Moving on from my recent review of the GlenDronach 12 year old, our next destination is the Allardice 18 year old offering. Named after James Allardice who founded the distillery in 1826 this expression was re-launched in 2008 alongside the 15 year old Revival and the 12 year old stalwarts.
It’s quite apt that when Billy Walker and the BenRiach Distillery Company Ltd acquired GlenDronach in 2008, one of their first moves was to lay the foundations and cement this core trio of whiskies. Thereby laying an avenue for annual releases and pundits who suitably impressed wanted to explore GlenDronach further. It’s become a well-worn and defined pathway to the delights of the distillery. Sadly the Revival was put to rest in 2015, discontinued until 2018 to allow stocks to recover and gaps to be filled. It is a necessary sacrifice for a distillery that upon our recent visit still displays an old bygone charm.
Annually, GlenDronach can produce around 1.4 million litres per annum, or to put this into comparison Tullibardine is 3 million and the mighty Tormore can produce 4.4 million. Yet when you think of GlenDronach it’s those huge sherry flavours and dedication to the craft that only Glenfarclas can match and possibly eclipse nowadays. Again for comparison Glenfarclas averages about 3.5 million a year. So the point is GlenDronach for its size amongst whisky enthusiasts is punching well above its weight and should be appreciated even more. The retired sherry king at Macallan recently was producing as much as 11 million and even that wasn’t deemed enough.. There is a huge market out there for GlenDronach.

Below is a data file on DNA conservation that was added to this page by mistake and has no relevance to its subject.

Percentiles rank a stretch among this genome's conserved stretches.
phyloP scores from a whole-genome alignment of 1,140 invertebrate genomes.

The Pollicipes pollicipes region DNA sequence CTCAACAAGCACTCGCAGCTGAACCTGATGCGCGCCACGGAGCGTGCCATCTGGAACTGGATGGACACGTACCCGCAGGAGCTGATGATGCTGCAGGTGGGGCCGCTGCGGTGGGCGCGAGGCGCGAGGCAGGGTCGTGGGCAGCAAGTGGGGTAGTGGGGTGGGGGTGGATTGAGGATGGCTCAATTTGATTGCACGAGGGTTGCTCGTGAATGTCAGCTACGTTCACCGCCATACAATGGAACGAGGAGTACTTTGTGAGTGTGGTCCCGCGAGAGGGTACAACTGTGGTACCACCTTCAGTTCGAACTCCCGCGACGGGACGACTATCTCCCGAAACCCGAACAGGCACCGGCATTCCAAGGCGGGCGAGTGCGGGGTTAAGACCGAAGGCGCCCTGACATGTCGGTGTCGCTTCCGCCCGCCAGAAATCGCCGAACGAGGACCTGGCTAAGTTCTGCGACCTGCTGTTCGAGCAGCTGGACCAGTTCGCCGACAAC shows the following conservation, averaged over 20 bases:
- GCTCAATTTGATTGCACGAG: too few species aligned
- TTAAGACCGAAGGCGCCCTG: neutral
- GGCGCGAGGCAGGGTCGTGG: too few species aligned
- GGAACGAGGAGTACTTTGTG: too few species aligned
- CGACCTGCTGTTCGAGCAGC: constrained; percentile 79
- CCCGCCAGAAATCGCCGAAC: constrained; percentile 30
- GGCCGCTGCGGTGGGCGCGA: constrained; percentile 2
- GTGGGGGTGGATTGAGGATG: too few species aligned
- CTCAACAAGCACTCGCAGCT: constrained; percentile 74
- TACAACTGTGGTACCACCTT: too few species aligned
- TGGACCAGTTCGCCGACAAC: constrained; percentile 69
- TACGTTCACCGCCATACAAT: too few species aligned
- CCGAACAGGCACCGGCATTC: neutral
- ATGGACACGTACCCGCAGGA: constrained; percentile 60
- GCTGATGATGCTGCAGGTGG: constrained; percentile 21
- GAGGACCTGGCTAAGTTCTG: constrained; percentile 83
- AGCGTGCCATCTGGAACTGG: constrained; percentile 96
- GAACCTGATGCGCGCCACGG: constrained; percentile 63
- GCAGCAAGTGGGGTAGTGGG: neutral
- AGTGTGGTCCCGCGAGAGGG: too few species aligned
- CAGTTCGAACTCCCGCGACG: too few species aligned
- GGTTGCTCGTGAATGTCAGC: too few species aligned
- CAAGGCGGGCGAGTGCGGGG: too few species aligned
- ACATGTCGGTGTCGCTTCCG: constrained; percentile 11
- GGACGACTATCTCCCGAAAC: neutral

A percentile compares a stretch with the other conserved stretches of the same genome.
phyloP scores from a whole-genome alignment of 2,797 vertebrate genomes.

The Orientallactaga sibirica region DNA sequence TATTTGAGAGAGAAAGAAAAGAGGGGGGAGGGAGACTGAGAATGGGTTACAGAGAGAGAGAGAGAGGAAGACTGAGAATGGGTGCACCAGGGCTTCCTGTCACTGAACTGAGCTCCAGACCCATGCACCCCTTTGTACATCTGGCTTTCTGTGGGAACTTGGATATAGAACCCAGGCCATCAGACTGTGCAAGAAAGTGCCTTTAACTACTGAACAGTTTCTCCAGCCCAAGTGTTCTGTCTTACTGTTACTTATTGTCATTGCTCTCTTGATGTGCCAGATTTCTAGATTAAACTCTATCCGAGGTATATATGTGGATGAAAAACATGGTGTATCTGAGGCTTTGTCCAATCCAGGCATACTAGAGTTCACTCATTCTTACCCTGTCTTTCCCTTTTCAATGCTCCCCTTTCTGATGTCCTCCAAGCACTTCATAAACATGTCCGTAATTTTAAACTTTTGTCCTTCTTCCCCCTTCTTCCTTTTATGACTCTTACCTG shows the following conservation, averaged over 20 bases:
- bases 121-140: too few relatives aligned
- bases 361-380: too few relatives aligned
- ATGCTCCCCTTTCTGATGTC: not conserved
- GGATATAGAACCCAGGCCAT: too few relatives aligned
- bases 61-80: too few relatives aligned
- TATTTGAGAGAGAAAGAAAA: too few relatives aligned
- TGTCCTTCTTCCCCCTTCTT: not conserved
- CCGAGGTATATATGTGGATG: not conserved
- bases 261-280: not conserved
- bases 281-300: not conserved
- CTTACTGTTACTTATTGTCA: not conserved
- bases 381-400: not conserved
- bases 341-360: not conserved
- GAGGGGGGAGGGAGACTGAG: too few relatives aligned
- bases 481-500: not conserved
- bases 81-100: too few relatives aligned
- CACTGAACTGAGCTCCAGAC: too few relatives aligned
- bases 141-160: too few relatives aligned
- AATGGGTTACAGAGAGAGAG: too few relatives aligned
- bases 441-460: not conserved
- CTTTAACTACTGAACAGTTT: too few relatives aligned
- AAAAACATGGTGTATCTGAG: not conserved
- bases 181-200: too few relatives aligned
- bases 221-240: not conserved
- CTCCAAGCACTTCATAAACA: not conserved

There isn’t anything wrong with overachieving but walking the GlenDronach site earlier this year as part of the 2016 Spirit of Speyside festival, our group was united. We’ve visited many distilleries old, new and mothballed. The overwhelming view for #thetormore4 was that GlenDronach looked more than a little tired; it had that sense of investment being overlooked. This is a wonderful distillery to gaze upon – even with the inclusion of that 1950/60’s urban functional still room – it still retains that periodic charm we hope to witness in every distillery. Internally things are a little shabby but remain loved and well-polished.
This isn’t a criticism of the BenRiach group concerning what investment GlenDronach has received since 2008, but it did refocus our views when debating the recent sale of the group. Much like Bruichladdich a small player can only go so far, particularly with large projects, modernisation and competing internationally. Everyone and everything ultimately has a price. Stepping into room is the villain of the piece in the form of US drinks giant Brown-Forman.
It’s the latest in a series of spirit acquisitions for the owners of Jack Daniels who know how to label and sell a brand. Walking GlenDronach many of the outer buildings were closed and the tour itself a little amputated with no real warehouse to display and no internal photography allowed. An excellent guide made up for this in some part but that sense of what a fantastic tour GlenDronach could be with investment remains a strong belief. A little of that American showmanship and glitz would make this corner of Scotland a destination for many. As much as I love closed distilleries and seeing traditional aspects on tour, changes are necessary at GlenDronach to guarantee the promise suggested by many of its whiskies. That £285 million price which includes 2 other distilleries could look like a steal if Brown-Forman harnesses the potential of the distillery whilst ensuring the whisky maintains a high standard.
And on that note let us delve into this Allardice 18 year old right now.
Colour: a bronze rubbing
Nose: almonds coated in dark chocolate, also caramel and a ginger freshness. Also evident are cherries, raspberries and spent matchsticks. Returning to the glass gives syrup tart and honeycomb plus ginger ale! With water cloves are noticeable.
Taste: more chocolate and treacle, almost a Black Forest Gateau cake in some respects. Honey and olives, there’s a bitterness from the wood that is firmly in place – with water cloves and grapefruit come through.